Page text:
We were talking about your husband had to go into the service and we were talking about -- well, we started out talking about how to stay in touch with your family. Yeah.

Mildred Darlene Axton:

Well, we didn't talk much.

Patricia Kuentz:

So, now, did they feed you pretty well while you were in the service?

Mildred Darlene Axton:

Yes.

Patricia Kuentz:

Okay.

Mildred Darlene Axton:

I will tell you that's one thing. Those women down -- yeah. Can you wait a minute?

Patricia Kuentz:

We can stop the tape here (Going off the tape.)

Patricia Kuentz:

We are back on tape and we were talking about food.

Mildred Darlene Axton:

Do you want more water?

Patricia Kuentz:

No, I am fine.

Mildred Darlene Axton:

Yeah.

Patricia Kuentz:

And you said the ladies of Sweetwater were good cooks?

Mildred Darlene Axton:

They sure were, and we could eat all we wanted and we were hungry too.

Patricia Kuentz:

So they cooked -- did you eat at the officers mess or --

Mildred Darlene Axton:

No -- well, while we were in training it was buffet.

Patricia Kuentz:

Yes, that's right.

Mildred Darlene Axton:

But at Pecos, they were officers.

Patricia Kuentz:

Yes.

Mildred Darlene Axton:

And we were treated as officers, and we stayed there until it was time to get ready to go to bed because there was nothing there but a little old bed and a shower and cracks in the wall and, gosh, we hated to take a shower because you would just freeze it was so cold.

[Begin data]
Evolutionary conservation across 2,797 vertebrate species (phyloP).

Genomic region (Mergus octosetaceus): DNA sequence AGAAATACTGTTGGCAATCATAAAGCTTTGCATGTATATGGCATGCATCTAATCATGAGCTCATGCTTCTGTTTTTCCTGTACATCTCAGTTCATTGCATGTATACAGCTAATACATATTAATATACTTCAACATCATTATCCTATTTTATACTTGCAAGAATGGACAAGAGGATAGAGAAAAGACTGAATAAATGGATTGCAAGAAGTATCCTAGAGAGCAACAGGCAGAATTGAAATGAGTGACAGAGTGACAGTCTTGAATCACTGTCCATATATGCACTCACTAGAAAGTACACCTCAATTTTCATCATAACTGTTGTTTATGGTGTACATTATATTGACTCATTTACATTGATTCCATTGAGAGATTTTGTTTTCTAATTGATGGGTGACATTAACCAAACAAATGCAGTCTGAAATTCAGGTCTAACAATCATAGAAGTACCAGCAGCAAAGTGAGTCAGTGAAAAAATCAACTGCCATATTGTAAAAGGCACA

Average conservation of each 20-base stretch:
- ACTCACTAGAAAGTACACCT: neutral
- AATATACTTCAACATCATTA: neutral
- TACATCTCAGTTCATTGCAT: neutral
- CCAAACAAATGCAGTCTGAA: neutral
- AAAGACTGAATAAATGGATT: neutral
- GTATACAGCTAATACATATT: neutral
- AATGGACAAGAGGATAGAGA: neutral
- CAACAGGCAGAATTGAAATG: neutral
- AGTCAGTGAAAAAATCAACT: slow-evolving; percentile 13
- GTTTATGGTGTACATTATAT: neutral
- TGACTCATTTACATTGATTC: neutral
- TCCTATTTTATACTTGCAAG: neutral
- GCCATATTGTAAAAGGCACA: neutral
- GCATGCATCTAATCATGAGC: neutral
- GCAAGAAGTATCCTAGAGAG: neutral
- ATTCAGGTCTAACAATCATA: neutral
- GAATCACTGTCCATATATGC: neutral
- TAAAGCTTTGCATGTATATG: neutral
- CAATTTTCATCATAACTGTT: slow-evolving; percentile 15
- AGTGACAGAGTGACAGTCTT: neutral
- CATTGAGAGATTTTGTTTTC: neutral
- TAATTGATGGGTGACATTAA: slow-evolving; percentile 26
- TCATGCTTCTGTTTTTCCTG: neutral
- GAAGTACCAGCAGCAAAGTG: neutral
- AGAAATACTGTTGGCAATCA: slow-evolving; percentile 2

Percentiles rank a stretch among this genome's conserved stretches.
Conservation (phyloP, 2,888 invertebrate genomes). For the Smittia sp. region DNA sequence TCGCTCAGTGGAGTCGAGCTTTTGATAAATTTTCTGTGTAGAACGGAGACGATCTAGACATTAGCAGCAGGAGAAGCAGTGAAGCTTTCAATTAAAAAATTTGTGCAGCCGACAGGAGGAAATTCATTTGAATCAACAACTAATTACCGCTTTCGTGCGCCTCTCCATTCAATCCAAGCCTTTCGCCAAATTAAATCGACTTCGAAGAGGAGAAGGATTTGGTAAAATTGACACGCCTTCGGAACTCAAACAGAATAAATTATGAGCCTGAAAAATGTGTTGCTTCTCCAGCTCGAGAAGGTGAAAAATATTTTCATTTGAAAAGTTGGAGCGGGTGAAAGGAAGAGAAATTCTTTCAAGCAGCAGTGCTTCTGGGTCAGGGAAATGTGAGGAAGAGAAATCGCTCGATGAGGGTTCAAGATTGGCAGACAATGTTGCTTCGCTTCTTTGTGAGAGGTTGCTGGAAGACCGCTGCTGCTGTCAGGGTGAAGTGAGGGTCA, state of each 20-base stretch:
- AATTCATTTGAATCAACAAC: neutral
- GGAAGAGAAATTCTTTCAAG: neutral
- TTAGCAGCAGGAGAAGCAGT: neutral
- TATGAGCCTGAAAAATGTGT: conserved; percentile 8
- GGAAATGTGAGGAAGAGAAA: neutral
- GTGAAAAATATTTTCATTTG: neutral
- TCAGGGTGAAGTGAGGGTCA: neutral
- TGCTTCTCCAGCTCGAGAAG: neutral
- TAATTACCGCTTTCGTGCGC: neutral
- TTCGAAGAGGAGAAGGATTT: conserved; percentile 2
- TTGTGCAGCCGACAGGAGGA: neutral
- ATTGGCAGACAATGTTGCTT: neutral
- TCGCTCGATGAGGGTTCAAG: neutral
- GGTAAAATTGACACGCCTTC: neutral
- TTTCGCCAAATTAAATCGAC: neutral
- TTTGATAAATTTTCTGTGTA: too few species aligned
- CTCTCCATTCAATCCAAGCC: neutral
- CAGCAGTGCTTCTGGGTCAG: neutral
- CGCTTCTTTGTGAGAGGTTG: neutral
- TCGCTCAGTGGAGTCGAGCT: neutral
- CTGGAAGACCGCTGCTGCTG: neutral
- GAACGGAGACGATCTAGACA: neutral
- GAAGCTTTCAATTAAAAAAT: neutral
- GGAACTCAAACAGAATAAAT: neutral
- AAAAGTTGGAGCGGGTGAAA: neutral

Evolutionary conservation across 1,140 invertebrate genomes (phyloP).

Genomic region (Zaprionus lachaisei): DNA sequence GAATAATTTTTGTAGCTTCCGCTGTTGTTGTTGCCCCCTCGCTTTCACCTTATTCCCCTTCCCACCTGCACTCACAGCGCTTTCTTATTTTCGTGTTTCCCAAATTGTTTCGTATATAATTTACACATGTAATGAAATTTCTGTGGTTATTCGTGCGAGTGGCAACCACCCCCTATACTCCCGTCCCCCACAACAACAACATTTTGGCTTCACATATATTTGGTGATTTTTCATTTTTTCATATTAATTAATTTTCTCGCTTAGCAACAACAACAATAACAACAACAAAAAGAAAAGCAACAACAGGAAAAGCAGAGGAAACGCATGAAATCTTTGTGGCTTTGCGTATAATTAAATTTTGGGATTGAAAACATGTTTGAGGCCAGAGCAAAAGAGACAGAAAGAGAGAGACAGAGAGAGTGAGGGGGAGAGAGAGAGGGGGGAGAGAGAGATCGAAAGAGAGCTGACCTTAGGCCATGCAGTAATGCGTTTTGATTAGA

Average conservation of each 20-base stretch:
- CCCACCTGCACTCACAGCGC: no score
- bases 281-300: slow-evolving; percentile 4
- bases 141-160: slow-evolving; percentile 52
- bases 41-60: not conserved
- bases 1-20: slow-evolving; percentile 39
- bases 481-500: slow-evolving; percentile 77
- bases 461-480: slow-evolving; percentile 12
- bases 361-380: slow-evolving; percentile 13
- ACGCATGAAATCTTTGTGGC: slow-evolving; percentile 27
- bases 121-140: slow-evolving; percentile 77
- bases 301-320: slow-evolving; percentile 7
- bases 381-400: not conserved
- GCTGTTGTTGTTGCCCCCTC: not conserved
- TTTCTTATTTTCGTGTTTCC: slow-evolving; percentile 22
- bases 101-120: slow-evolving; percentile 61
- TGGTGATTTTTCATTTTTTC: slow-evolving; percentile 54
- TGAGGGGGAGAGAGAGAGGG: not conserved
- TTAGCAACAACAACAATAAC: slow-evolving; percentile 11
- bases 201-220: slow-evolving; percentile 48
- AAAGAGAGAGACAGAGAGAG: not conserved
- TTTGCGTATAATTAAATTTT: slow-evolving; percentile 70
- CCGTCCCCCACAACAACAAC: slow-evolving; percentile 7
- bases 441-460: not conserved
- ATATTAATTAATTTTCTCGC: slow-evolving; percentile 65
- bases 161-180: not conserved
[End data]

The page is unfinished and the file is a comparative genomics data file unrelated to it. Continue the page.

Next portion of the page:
Patricia Kuentz:

So you used it as a living room almost?

Mildred Darlene Axton:

Yeah, the officers club is really nice, and they had slot machines and music and you could dance and everything. But I was married and I never dated anybody but we had a nice time visiting.

Patricia Kuentz:

You could write your letters there?

Mildred Darlene Axton:

Yeah, write letters and just stay there. And we had a Jeep at our disposal, too, they did that so we could ride between.... The barracks were just like we had at Sweetwater, were just ______ they were so old but they were worse down there because there were cracks in the wall and it was so cold. But we were really well treated.

Patricia Kuentz:

Good. Did you feel a lot of stress or pressure at all?

Mildred Darlene Axton:

Huh-uh, no, I never did. My nerves are shot now because all I have been through with all my family all my life but my nerves were really good and steady then and my health was excellent; it's still good, except for my blood pressure.

Patricia Kuentz:

Uh-huh, yeah. Well, did you do anything special for good luck, a good luck charm or anything like that?

Mildred Darlene Axton:

My good luck was just my prayers, I think. I sure said my prayers a lot. I still do.

Patricia Kuentz:

Yeah.

Mildred Darlene Axton:

Eight, ten times a day for all my family.